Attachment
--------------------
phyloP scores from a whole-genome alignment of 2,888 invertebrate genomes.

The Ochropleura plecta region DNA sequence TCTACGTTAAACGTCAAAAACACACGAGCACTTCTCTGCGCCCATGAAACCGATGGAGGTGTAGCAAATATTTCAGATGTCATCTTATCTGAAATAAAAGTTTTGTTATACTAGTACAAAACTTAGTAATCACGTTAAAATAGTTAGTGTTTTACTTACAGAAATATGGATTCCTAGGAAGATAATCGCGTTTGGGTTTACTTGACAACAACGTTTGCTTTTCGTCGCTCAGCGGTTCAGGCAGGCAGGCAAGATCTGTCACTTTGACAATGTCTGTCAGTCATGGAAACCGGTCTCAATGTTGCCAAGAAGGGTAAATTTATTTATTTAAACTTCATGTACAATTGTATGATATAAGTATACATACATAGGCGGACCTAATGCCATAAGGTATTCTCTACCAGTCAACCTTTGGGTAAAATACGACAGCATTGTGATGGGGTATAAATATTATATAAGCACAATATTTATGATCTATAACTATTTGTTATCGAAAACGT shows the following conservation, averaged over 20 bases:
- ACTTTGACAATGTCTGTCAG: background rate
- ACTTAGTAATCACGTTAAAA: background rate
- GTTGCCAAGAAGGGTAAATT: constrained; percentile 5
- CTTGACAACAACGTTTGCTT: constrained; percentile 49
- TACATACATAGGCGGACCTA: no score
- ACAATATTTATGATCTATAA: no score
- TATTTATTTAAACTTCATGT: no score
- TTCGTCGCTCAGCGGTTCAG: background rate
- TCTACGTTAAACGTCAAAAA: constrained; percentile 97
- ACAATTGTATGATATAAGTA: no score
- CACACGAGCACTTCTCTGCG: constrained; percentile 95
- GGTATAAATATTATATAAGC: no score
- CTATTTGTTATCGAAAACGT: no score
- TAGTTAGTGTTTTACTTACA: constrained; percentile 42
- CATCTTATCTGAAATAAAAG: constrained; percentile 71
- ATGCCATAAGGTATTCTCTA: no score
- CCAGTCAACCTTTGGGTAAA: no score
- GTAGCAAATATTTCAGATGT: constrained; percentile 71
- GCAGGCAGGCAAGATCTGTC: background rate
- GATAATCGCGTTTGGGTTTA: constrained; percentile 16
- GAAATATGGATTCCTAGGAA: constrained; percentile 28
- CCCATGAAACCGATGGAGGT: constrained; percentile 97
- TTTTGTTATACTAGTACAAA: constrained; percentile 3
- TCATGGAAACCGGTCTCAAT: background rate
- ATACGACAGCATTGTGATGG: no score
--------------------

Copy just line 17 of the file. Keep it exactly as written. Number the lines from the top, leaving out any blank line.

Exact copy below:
- CATCTTATCTGAAATAAAAG: constrained; percentile 71